Living south of the border reminds me that eating mounds of turkey and mashed potatoes on the fourth Thursday of November is primarily a tradition of the United States (one that I still plan to keep this year). However la acción de gracias—the practice of giving thanks—is an ancient human activity that extends across borders, cultures and time. Gratitude anchors us in this present moment, shifts our gaze away from the messes of the world and reminds us that today life is a gift. Without minimizing the reality of suffering, gratitude connects me to the kindness of others and the Goodness of my Creator.

Reflecting on the year that has passed since last Thanksgiving day—now a year and some days since we left San Diego—I have so much for which to be thankful: a new community that has welcomed us, families who have trusted us, youth who have inspired us, supporters that have rallied around us with encouragement and donations to make the work possible, waves and rocks that have invited us to adventure and learn together, opportunities to connect and serve, to give and receive. There have of course been real struggles and low points as well, but in the practice of gratitude, I find the glasses through which I view these challenges are clearer, and my compass is recalibrated to true north.

Fall weather brings a mix of warm and cold days to the valley. We wrapped up our surf activities with the youth from Casa Hogar Ciudad de Refugio in September for a total of 9 surf sessions put on together with CS Rosarito. The feedback we received from both youth and leaders was overwhelmingly positive. Many of the kids showed higher levels of confidence, comfortability in the water, and relational connectedness from the start of the season to the end. We look forward to revisiting this partnership in 2022. 

Back in La Misión we’ve continued to offer outdoor adventures on a weekly basis. Jess’ highlight of the week is often buying veggies at the Monday market and getting attacked with hugs from some of the girls who have joined us on programs. In October we took advantage of a few warm, small-wave days to take some of the local youth out surfing. We’ve come to recognize that very few young people from our community actually know how to swim, although the ones we’ve chatted with all wish they did. Offering swimming lessons is another hope for the new year.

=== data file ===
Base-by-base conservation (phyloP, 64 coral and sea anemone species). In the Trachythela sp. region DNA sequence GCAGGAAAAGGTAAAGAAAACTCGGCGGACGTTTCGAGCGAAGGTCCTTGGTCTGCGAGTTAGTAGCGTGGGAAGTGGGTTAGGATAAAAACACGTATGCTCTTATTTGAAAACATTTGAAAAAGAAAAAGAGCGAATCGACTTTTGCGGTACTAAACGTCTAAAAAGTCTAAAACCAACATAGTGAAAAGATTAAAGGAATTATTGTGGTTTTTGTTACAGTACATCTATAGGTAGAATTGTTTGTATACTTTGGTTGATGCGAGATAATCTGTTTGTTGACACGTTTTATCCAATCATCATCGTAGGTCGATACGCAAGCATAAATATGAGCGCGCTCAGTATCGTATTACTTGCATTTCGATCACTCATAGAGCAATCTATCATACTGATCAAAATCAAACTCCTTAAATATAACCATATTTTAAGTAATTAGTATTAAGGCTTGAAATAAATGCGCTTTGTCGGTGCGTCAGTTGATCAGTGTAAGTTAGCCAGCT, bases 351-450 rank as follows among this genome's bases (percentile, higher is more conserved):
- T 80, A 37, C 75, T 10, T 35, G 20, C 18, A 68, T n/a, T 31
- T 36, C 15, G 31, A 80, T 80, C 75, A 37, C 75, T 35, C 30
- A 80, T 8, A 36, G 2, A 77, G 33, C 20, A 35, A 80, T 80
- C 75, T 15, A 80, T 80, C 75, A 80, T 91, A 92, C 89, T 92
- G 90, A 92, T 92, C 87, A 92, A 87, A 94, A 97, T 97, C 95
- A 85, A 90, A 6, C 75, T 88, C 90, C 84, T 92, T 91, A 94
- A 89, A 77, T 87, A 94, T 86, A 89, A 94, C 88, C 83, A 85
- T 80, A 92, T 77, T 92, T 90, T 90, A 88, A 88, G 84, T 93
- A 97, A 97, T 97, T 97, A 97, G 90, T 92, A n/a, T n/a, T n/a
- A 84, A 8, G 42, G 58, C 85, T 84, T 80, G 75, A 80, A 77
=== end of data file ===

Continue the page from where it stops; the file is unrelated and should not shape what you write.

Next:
As we get to know youth in the community, the hard realities that we often think about in an abstract way take on faces and names: homes with absent fathers and single mothers struggling to make ends meet, massive gaps in the education system, boys leaving school after 9th grade to work and provide for their siblings, cycles of addiction and abuse, lack of access to health care … broken systems and human stories in need of restoration. There are no quick or easy solutions, but this is the context for our work: inviting youth into recreational experiences outdoors that build resilience and provide opportunities to form supportive relationships.

Nahum (who we introduced in the last post) recently turned 16. He has now come out on 8 rock climbing sessions, has learned how to belay a lead climber and how to rappel from the top of a route. He talks about climbing as “mi pasión” and has a project route that he is working on.

Another exciting moment in November was the grand opening of the new ZONA youth center—recently constructed by Rancho Libertad, one of the churches in the community as a space dedicated to serving youth in the community. The building has rooms for activities like music and martial arts and even a computer lab dedicated to supporting youth with schoolwork. The church leaders have invited us to use the space for Aleph programs, and we are already exploring the possibility of building a climbing traverse wall inside the center! (We’ll share more on this project as it takes shape.)

As a final note, we want to again express our gratitude to everyone who has supported and believed in us throughout our first year in Baja. For 2021 we set the goal of gathering a consistent support base of $2000 per month to cover living expenses, and we are happy to share that as of December we will have reached that benchmark. As we look to continue developing the Aleph Baja ministry in 2022, offering consistent programs to more youth, getting a van & potentially growing the team, our budget will increase. If you would like to support our work, please consider donating here:

Happy Thanksgiving,

Dustin & Jess

4 thoughts on “Gratitude

  1. So proud of you two! Your courage, compassion and support for each other and your students is a beautiful thing to see. Love Aunt Terry


  2. Loved the newsletter Dustin & Jess. You both are making an impact on the lives in that community. Praying for you to continue being the hands and feet of Jesus.


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